How breeding low-emissions sheep could bring down farming’s methane footprint
In a bid to tackle climate change, British farmers are trying to breed low-methane emitting sheep.
When sheep fart and belch, they release methane gas. Over a 20 year period, this powerful substance is about 80 times worse powerful than carbon dioxide for trapping heat in the atmosphere, thereby causing global warming.
But farmers are turning to genetic engineering to bring these emissions down.
Building on the success of a trial in New Zealand, Hertfordshire farmers will selectively breed sheep to create a low-methane flock.
The project will help build the ‘future’ of farming, says Rob Hodgkins, a sheep breeder at Kapoi farm.
“This project is great because it demonstrates how livestock producers can be part of the solution to produce food sustainably rather than being the problem,” he says.
“It’s not the whole answer, obviously, but if we can cut methane emissions by 15 per cent without reducing productivity and do so relatively quickly and cheaply, it would go some way.”
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Why are hundreds of sheep forming the shape of a heart in a field?
What is the environmental impact of sheep?
Farm animals emit methane gas, a substance which is responsible for around a quarter of global heating.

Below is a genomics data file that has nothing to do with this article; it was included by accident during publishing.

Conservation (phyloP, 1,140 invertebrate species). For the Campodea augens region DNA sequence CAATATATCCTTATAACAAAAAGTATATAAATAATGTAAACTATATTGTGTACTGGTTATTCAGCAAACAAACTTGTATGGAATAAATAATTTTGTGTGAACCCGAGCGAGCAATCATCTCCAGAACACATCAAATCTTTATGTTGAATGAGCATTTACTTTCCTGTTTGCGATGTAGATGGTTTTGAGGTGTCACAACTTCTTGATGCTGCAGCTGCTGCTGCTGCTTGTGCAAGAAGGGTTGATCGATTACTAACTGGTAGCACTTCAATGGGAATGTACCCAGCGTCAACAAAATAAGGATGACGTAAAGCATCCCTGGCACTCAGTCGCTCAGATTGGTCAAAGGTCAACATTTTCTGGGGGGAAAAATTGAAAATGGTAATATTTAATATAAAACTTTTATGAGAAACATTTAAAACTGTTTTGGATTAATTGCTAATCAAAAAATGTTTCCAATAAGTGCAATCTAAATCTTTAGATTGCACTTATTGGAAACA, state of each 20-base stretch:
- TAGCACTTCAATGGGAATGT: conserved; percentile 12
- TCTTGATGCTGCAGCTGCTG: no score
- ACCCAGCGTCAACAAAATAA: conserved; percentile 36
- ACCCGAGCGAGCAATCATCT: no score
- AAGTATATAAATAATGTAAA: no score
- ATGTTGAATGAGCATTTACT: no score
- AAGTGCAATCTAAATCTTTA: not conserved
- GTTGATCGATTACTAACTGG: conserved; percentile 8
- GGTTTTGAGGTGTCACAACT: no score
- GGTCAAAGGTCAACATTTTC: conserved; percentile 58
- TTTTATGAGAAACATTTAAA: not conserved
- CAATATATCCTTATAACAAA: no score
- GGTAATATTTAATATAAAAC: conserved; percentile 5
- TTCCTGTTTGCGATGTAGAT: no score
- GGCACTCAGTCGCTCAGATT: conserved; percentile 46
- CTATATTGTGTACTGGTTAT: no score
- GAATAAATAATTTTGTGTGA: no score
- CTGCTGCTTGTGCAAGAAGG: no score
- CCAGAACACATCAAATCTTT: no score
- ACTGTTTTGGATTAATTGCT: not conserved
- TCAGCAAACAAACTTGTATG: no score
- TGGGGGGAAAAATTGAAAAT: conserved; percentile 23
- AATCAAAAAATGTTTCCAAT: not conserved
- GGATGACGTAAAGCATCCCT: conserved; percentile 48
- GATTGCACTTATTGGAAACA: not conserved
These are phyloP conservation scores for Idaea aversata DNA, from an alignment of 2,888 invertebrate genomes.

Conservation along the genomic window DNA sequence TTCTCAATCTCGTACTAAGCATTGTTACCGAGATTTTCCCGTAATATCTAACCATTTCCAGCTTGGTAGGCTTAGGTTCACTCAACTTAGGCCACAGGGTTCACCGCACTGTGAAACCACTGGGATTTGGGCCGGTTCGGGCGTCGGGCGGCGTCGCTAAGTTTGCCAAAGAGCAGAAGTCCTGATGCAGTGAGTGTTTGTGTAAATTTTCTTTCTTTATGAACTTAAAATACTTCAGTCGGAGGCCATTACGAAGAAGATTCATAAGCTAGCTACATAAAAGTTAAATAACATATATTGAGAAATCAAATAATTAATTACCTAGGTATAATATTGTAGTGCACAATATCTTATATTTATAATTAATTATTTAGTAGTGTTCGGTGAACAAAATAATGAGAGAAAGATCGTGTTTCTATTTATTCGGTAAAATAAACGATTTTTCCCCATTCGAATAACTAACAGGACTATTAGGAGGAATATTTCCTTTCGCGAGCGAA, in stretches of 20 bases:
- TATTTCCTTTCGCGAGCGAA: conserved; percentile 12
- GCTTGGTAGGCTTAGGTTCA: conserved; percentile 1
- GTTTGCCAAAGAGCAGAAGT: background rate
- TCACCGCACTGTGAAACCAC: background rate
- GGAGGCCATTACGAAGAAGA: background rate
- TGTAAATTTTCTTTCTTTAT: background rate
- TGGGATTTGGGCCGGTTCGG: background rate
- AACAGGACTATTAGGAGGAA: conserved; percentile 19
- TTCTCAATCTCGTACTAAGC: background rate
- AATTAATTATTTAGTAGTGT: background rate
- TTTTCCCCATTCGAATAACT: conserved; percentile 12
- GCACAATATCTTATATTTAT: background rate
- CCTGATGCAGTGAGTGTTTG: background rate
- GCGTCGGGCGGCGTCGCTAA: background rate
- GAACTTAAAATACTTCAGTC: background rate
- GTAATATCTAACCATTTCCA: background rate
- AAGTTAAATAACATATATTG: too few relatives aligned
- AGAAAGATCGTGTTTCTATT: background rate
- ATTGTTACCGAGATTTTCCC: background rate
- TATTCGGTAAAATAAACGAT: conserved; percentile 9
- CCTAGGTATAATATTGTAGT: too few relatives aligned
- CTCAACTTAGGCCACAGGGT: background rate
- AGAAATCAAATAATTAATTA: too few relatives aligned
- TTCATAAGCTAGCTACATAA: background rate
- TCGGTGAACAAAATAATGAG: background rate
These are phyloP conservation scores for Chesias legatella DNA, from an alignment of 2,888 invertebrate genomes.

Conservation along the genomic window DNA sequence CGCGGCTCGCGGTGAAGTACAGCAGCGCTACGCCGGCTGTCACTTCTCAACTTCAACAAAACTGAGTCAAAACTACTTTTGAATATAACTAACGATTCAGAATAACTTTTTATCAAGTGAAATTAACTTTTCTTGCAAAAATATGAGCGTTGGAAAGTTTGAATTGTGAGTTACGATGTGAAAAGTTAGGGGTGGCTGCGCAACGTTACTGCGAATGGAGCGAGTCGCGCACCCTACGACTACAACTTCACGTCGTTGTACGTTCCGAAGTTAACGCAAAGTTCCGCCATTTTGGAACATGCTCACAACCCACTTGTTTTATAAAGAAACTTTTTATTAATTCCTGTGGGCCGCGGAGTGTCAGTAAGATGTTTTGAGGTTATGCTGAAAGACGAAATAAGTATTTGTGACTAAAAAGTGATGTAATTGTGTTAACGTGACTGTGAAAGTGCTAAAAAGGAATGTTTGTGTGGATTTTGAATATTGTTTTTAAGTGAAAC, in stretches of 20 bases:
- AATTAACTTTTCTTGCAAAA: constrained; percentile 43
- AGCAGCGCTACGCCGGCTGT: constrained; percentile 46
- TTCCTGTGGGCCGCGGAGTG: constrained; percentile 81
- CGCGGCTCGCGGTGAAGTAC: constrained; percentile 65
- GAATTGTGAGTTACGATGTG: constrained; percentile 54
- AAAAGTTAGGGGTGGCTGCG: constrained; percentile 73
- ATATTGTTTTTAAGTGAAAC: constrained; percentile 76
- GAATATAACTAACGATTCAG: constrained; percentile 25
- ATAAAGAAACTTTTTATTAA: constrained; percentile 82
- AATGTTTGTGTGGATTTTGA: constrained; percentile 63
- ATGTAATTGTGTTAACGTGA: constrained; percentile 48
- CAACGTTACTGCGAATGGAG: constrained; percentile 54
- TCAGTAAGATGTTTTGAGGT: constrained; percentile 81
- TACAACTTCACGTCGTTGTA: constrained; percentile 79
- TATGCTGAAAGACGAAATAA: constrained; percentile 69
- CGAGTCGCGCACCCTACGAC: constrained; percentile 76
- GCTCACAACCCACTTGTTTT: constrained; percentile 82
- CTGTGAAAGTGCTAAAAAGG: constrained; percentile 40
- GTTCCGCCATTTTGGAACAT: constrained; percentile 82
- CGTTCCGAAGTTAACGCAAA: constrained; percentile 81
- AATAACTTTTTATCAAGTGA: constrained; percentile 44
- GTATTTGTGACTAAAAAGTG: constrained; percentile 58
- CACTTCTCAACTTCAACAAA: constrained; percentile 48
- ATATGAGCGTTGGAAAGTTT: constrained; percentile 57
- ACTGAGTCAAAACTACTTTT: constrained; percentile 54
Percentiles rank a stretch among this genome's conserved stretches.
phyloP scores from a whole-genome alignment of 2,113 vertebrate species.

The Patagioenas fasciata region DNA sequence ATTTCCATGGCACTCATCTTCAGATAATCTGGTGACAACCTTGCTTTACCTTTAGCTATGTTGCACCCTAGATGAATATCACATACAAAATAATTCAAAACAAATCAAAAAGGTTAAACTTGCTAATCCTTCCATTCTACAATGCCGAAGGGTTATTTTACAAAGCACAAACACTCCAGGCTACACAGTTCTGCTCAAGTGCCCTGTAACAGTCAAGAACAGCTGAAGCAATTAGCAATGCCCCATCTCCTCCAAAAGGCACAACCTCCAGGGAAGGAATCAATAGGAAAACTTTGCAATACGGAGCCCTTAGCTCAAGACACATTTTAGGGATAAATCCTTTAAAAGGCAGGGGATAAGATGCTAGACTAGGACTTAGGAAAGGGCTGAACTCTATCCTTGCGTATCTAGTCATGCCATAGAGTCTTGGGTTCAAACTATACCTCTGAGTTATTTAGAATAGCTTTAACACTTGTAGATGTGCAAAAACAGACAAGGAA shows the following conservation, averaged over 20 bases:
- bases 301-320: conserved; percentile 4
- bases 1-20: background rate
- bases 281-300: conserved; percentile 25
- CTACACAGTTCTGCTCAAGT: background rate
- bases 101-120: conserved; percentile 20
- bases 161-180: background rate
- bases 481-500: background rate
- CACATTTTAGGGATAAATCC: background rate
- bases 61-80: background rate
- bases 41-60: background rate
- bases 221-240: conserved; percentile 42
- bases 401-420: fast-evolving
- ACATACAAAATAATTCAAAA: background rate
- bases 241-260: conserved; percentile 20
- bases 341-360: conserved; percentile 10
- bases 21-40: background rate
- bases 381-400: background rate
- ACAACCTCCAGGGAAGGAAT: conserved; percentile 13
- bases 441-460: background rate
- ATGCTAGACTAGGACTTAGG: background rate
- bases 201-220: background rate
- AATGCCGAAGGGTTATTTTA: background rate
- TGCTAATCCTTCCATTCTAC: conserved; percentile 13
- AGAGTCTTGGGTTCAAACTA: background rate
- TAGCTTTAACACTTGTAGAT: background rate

In the EU, agriculture is responsible for 53 per cent of methane emissions. Another large emitter is the fossil fuel industry.
At COP26, over 100 countries signed on to a global pledge to cut methane emissions by 30 per cent by 2030.
Genetically modified sheep could be one piece of the puzzle.
Can you breed low methane producing sheep?
It’s thought that the amount of methane a sheep emits could be a heritable trait, just like size or the woolliness of an animal’s coat.
This means it could potentially be bred out.
Agricultural authorities in New Zealand have been breeding low and high emission sheep since 2008. They estimate that the low emission flock - now in its third generation - emits 16 per cent less methane.
“There is no evidence that important production traits, such as growth rates, wool production and disease resistance, are compromised in the low-emitting line,” the country’s agricultural body claims.
In 2019, the breeding information was made available to some of the country’s ram breeders. The flock in the UK trial are genetically linked to some New Zealand sheep stock who were bred for low emissions this year - indicating that it could be a success.
Precision farming experts will measure a sheep’s methane levels in a portable accumulation chamber (PAC), collecting the gas it emits over the course of one hour, breaking it down by type and analysing it.
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How else can we tackle methane emissions?
Breeding isn’t the only way countries are tackling agricultural emissions.
New Zealand - which has twice as many cows and five times as many sheep as people - has proposed taxing the greenhouse gases that farm animals produce, requiring farmers to pay a levy on their animals.
On an individual level, eating a plant-based diet is a the best way to reduce methane, as breeding cows and sheep for food is a large emitter. Farming is also one of the biggest users of land and water worldwide. Eating alternative sources of protein like fake meat also helps to reduce these problems.